uses higly correlated genes to assign the gene to one of the two groups
          Defaults to 0.2
   -b [axisvalue]
          Run normal SPIN instead of backSPIN.
          Normal spin accepts the parameters -T -S
          An axis value 0 to only sort genes (rows), 1 to only sort cells (columns) or 'both' for both
          must be passed
          Verbose. Print  to the stdoutput extra details of what is happening


This tutorial assumes that you have installed BackSPIN and downloaded the sample dataset oligos.cef (oligodendrocytes from Zeisel et al., Science 2015) from the release page.

Run the following from your terminal (here using Mac binary release; for other platforms, invoke

   backspin -i oligos.cef -o oligos_clustered.cef -f 500 -v -d 4

Three options are mandatory:

  • The input file must be given: -i oligos.cef
  • The ouput file must be named: -o oligos_clustered.cef
  • The depth of clustering must be specified: -d 4

The depth of clustering -d is the number of levels of binary splits that will be attempted. -d 4 indicates that BackSPIN will attempt four levels of splits, e.g. a maximum of 24 = 16 clusters will be created. The actual number of clusters may be smaller than this, because BackSPIN has a stopping rule where it will refuse to split the data further.

The feature selection option -f is not mandatory, but in practice is almost always used (not supported in the binary release, see below). This option will select a number of features (i.e. genes) based on expected noise. That is, genes will be ranked by how large their CV (standard deviation divided by the mean) is, compared to other genes that have similar mean expression (as described in Zeisel et al., Science 2015 and in Islam et al. Nature Methods 2014). -f 500 will select the 500 most variable genes according to this ranking. BackSPIN runs take O(n3), so selecting more genes will quickly lead to long runs.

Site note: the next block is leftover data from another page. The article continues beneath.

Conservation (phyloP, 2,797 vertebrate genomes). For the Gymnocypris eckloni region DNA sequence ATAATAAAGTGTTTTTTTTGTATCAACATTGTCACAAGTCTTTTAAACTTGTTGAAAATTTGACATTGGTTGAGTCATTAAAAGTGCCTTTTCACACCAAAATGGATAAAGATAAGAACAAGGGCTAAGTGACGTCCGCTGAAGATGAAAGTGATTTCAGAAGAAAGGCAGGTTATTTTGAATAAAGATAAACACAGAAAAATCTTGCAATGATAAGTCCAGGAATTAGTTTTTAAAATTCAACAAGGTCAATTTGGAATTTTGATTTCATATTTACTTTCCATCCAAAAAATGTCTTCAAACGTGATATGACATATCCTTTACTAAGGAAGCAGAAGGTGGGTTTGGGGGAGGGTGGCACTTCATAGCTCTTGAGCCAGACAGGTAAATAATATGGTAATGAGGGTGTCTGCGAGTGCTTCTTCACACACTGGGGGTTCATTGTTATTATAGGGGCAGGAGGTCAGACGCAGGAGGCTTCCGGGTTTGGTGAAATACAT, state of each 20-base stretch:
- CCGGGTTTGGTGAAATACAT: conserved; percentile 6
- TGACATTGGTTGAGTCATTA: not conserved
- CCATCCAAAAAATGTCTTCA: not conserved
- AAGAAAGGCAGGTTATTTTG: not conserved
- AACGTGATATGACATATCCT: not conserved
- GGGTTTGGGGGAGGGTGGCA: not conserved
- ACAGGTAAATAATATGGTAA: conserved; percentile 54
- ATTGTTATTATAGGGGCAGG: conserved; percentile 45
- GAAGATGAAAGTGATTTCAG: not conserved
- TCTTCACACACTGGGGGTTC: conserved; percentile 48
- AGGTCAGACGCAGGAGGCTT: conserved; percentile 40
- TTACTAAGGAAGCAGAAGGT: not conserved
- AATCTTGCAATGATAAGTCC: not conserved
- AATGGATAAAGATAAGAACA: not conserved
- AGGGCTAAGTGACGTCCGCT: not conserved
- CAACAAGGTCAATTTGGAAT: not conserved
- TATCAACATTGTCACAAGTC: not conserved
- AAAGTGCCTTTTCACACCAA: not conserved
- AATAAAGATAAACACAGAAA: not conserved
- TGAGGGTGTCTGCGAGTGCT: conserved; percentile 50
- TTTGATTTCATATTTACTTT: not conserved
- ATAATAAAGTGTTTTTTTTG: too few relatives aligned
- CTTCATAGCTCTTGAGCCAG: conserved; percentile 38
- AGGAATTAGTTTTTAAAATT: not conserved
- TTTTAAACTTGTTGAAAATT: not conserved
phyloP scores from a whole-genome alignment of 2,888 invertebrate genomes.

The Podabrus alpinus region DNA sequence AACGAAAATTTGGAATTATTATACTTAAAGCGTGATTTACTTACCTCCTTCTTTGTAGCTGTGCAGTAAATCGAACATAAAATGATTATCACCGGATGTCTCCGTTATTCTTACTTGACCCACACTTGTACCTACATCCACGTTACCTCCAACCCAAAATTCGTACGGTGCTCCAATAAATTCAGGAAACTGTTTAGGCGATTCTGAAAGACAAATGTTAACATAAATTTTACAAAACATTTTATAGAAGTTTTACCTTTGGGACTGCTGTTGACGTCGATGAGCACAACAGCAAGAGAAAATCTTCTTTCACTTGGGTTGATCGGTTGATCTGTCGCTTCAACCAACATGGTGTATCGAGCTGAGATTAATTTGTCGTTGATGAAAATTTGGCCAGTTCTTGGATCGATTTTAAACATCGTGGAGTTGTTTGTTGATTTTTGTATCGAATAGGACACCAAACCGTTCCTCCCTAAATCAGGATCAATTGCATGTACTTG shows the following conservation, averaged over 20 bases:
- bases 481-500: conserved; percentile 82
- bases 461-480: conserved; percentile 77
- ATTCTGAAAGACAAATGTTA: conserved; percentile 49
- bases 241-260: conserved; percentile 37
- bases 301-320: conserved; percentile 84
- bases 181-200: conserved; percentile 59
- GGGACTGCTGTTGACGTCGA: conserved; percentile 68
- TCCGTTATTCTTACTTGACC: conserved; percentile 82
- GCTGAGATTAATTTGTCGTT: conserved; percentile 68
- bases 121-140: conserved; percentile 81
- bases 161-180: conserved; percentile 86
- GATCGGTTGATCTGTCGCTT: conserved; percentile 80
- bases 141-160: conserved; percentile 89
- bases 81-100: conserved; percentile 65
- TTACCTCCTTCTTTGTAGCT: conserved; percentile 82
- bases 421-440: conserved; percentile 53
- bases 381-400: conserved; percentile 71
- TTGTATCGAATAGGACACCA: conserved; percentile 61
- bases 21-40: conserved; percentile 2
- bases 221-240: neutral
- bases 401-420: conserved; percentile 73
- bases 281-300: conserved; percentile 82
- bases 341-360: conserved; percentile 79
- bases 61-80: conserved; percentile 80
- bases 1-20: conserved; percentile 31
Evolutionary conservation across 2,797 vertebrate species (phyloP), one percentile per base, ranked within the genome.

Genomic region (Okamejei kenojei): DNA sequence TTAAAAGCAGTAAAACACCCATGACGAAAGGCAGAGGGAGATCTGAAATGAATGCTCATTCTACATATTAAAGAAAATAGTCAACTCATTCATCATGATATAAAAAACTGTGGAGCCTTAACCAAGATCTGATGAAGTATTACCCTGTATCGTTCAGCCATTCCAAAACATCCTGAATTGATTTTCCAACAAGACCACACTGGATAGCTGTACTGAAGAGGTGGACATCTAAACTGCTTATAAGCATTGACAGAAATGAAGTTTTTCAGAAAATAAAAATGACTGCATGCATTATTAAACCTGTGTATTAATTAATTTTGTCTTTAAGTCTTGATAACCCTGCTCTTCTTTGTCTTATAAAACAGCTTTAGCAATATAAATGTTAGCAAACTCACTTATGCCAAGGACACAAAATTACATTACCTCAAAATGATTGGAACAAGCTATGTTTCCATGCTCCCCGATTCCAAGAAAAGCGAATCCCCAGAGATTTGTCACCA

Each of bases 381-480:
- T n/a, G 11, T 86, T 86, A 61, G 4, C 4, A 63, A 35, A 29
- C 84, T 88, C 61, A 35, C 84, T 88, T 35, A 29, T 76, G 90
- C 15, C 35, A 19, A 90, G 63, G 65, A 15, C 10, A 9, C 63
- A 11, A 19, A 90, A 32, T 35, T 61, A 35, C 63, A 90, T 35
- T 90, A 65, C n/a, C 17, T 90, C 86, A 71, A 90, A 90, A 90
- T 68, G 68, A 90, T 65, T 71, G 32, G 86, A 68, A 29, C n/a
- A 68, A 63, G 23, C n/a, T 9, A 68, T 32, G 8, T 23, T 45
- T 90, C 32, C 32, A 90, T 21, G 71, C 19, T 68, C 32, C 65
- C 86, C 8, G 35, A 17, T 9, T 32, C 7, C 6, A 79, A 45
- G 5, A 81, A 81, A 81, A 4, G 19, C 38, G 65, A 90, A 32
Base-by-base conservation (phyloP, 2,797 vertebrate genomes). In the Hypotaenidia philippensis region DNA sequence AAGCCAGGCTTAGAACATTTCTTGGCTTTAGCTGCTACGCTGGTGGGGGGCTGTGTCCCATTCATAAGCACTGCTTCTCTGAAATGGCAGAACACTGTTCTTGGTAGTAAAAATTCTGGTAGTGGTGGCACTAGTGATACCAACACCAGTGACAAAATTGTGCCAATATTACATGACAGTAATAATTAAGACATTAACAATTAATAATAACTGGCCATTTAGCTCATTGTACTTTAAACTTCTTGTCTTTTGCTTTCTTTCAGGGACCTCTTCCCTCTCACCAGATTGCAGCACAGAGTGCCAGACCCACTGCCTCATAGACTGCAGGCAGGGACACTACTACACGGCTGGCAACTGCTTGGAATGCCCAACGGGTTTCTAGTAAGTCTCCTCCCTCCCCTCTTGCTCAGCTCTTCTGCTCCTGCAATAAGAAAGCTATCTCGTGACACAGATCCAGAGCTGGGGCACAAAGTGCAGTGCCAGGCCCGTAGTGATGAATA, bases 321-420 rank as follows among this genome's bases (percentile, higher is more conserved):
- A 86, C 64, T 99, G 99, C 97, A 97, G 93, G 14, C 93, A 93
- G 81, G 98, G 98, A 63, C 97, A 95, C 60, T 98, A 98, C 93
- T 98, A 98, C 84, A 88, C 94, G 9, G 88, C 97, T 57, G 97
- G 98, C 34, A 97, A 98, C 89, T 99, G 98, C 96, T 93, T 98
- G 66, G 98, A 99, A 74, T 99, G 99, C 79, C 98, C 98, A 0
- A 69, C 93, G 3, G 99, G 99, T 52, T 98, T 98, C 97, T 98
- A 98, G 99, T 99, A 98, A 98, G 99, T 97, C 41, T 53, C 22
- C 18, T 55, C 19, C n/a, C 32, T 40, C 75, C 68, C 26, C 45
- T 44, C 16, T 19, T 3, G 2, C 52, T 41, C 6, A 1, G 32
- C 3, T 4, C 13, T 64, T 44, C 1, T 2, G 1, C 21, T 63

For more information about feature selection, check out the tutorial.

The -v option makes BackSPIN print a verbose description of what's going on.

The output

The result of BackSPIN clustering is another CEF file, which contains the same data as the input file but reorganized, as follows. First, only genes that were selected by the -f option are included. All other genes are removed. Second, rows and columns are sorted in SPIN order and grouped by BackSPIN cluster. Third, several row and column attributes are added, that indicate the cluster number of each gene (row) and cell (column).

   Level_0_group (always 0)
   Level_1_group (0 - 1) 
   Level_2_group (0 - 3)
   Level_3_group (0 - 7)
   Level_4_group (0 - 15)

Because BackSPIN is a biclustering method, each cluster contains both a set of genes (rows) and a set of cells (columns). At each level, the set of rows and columns that have the same cluster ID form a rectangle in the main matrix. These rectangles are non-overlapping, and every row and every column belong to exactly one cluster at each level.

You can use ceftools to manipulate the output. For example, to extract the genes that belong to cluster 0 at level 2, issue the following command:

   < oligos_clustered.cef cef select --where "Level_2_group=0"

An easy way to see the clustering result is to browse the file interactively:

   < oligos_clustered.cef cef view